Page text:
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4 Legal Documents Every Newlywed Should Have
May 17, 2017
Beyond the “I do’s”
You've said your "I do's," enjoyed your honeymoon and written your thank-you notes. What's next?
Having the proper legal instruments in place will help ensure your financial future is protected. Below is a list of legal documents, what they do and the risks of not having them in place. Understanding what each provides, as well as the risks, will help you make more informed decisions.
Protect your financial future by talking with your legal, tax and financial professionals when developing your legacy strategy. It’s never too late to do it.
Legal documents to consider
|Legal Document||What It Does||
Potential Risks ofNot Following Through
|Will||Provides instructions for the transfer of your assets (anything of value) after
Does not include insurance contracts or retirement accounts, as they are disbursed based on their own beneficiary designations.If you die and have children under age 18, a guardian would be named to care for them until they're of legal age.
|No legal will:
The state where you live will decide how to distribute your estate. If there are any children, do you want the judge to decide where they live?
Your assets may or may not go to your family.
Your estate will be distributed according to your will, if deemed valid.Your spouse, children, relatives, friends or favorite organizations may be excluded, if your situation has changed since the will was created.
|Beneficiaries||Payouts from your insurance contracts and retirement accounts are based on designated beneficiaries in place when you die.||If beneficiaries are not current, funds could be distributed in a manner you did not intend.|
|Durable power of attorney (POA)||Authorizes another person or financial institution to handle all your financial
affairs if you become seriously ill or incapacitated.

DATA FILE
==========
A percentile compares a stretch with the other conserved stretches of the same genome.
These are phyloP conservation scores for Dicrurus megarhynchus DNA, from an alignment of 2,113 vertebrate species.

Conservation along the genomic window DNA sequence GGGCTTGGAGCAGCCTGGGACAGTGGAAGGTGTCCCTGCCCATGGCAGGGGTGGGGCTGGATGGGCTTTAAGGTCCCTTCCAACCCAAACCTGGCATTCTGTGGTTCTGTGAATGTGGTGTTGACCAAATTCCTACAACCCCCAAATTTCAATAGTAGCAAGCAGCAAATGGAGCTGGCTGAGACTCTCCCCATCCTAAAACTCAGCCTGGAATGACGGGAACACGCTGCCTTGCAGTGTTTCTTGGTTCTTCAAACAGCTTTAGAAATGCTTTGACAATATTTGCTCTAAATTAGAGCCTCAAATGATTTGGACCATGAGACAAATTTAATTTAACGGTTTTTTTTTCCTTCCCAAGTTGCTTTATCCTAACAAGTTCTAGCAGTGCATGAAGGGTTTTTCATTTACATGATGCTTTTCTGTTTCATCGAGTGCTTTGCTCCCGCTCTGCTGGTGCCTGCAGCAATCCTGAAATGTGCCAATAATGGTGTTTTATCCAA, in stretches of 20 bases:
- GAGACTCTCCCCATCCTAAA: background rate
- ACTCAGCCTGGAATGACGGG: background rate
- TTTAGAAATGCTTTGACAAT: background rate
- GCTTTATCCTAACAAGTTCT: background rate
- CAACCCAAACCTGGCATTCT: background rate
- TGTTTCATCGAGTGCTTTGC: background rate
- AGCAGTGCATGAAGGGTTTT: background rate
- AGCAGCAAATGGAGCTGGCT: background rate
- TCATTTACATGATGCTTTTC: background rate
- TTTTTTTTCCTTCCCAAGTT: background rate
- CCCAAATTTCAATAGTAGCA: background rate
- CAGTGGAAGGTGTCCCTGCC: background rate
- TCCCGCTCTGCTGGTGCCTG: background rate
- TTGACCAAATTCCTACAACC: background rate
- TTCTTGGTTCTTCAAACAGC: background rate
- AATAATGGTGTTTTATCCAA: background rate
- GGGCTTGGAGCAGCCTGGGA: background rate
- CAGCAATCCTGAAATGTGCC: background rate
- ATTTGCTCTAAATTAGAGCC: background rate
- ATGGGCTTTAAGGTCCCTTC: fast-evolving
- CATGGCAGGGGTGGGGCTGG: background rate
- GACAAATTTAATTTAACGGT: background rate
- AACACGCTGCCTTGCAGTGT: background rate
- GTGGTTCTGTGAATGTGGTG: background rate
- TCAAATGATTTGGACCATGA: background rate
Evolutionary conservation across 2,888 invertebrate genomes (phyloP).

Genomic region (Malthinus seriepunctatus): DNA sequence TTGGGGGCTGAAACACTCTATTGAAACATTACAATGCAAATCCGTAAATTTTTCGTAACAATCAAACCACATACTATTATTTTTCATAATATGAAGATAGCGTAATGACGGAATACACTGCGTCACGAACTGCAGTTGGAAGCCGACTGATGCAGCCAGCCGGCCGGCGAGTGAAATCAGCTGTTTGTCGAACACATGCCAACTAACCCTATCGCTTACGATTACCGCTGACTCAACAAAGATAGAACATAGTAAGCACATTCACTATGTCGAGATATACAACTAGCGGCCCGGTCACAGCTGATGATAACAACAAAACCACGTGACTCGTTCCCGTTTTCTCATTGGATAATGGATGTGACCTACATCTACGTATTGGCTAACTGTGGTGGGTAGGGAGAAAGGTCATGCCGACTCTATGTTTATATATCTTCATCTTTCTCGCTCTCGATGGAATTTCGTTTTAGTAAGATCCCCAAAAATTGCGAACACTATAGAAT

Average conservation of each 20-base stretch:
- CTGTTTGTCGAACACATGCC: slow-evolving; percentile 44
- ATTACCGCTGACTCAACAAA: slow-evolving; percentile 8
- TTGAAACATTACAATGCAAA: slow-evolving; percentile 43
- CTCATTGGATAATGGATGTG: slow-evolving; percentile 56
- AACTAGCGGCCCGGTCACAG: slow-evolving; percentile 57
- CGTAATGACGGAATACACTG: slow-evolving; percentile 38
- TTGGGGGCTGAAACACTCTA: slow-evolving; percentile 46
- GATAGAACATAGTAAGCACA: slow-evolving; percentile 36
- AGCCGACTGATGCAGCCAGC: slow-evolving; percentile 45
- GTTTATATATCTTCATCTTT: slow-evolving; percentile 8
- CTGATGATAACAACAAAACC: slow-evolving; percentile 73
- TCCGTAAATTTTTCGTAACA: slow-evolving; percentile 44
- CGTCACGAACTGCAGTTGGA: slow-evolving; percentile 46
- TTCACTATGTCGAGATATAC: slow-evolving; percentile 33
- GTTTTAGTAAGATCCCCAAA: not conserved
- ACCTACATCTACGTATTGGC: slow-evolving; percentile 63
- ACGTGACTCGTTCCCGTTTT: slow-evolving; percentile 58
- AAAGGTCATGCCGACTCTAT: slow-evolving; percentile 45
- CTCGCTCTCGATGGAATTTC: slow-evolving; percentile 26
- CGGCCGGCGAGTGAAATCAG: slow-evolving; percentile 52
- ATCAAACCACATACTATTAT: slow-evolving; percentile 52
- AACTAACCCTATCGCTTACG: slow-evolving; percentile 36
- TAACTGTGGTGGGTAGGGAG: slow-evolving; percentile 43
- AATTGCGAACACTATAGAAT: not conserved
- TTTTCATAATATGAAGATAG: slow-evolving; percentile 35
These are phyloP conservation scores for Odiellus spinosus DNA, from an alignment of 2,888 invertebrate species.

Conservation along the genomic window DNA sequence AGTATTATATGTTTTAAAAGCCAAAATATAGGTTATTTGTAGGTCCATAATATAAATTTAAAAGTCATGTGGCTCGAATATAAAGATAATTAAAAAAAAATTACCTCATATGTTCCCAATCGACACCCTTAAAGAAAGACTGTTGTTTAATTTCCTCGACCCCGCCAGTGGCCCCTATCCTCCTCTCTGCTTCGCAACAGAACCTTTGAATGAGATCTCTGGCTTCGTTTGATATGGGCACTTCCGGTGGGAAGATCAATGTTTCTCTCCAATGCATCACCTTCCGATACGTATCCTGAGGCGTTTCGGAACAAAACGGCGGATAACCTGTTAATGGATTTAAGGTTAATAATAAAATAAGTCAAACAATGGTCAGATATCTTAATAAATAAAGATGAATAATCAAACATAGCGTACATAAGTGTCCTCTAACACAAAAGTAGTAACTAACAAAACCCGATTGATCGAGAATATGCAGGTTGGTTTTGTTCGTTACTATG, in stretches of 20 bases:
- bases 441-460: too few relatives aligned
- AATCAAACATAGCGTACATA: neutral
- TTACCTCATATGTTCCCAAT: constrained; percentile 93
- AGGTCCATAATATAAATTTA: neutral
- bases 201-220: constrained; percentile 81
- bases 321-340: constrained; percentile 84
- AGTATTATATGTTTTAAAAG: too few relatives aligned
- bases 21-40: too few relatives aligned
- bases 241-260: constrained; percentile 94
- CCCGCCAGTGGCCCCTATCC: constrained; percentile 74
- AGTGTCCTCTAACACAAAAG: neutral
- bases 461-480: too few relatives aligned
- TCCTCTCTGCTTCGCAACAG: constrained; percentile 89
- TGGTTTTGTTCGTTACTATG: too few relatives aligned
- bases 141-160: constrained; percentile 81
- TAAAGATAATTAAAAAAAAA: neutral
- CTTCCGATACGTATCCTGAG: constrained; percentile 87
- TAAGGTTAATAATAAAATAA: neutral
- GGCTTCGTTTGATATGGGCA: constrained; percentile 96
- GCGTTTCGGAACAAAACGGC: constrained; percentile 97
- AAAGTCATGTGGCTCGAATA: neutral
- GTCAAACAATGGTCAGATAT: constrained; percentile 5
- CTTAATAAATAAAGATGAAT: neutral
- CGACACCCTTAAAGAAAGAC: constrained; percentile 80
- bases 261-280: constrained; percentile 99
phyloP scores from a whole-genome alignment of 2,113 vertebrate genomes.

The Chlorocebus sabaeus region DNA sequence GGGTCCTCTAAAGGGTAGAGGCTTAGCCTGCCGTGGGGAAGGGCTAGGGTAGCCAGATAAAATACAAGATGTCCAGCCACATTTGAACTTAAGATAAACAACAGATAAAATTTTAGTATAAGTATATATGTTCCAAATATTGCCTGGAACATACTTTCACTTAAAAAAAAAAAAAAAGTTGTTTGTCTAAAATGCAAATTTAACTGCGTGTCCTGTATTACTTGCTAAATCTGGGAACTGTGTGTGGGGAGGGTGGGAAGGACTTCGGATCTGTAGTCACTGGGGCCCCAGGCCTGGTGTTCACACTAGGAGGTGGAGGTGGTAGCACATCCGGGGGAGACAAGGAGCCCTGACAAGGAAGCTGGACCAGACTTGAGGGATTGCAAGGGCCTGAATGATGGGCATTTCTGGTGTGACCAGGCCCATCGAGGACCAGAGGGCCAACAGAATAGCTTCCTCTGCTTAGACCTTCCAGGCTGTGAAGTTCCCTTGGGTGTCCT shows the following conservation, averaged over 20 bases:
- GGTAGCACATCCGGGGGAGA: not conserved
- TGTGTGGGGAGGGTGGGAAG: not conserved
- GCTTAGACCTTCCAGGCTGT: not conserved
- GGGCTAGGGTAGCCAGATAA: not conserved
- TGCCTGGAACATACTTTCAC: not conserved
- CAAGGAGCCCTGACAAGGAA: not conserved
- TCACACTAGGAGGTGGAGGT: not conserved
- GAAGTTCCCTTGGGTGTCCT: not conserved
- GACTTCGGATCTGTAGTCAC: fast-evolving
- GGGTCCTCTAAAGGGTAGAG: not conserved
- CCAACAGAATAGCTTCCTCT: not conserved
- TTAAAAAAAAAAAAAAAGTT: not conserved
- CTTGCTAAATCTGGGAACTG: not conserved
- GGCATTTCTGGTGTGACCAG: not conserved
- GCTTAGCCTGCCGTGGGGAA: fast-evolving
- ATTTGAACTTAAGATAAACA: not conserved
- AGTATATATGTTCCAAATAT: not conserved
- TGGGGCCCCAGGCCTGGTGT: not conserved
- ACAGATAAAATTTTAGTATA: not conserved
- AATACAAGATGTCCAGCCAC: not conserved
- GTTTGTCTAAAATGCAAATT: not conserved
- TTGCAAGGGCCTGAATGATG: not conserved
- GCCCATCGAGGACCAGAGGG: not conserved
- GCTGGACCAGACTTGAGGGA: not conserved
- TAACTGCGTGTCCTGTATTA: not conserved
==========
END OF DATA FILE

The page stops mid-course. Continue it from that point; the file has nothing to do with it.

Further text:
Includes nonmedical transactions that could range from paying bills to investing and spending your assets.
|If property is listed in your name only, no one—not even your spouse—has legal authority to make financial decisions on your behalf (even if you are incapacitated) without a durable POA.|
|Advance medical directive (living will)||Provides instructions for medical decisions if you become incapacitated.
A medical directive can reduce emotional stress for your family.
Forms vary by state.Be sure to work with your doctor and legal professional.
|Without advance medical directives, your loved ones may have to go to court and
pursue a guardianship so they have the authority to make medical decisions for you.
It can be emotionally stressful on your loved ones when no clear decision has been planned ahead of time and there is disagreement.
- Update your beneficiaries on your insurance contracts and retirement accounts. Work with the company you're insured/invested with.
- Download the free Your Will and Estate Planning Guide1 to help you gather the information you need. Then work with a legal professional to explore the best types of legal documents that work for your situation.
- POA – discuss who would serve you best in that capacity.
- Advanced directive – maintain family harmony by having this in place and ensure your wishes are carried out.
Tending to your legal needs is not a quick process – there are many thoughtful
considerations and decisions to be made. It will be well worth your time and effort
to protect your family’s financial future from the unexpected.
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Thrivent Financial and its representatives and employees cannot provide legal,
accounting, or tax advice or services. Work with your Thrivent Financial representative
and, as appropriate, your attorney and tax professional for additional information.
1 This guide is for informational purposes only. The questions contained in this guide are meant to act as an aid in formulating your wishes and expressing them to your estate planning attorney. Filling in the blanks does not act as a substitute for executing estate planning documents with the help of an estate planning attorney, who knows the requirements. Thrivent Financial does not provide legal or tax advice. Consult your team of skilled professionals, including your Thrivent Financial representative, estate planning attorney, tax advisor and trust officer, as you develop or modify your estate plan.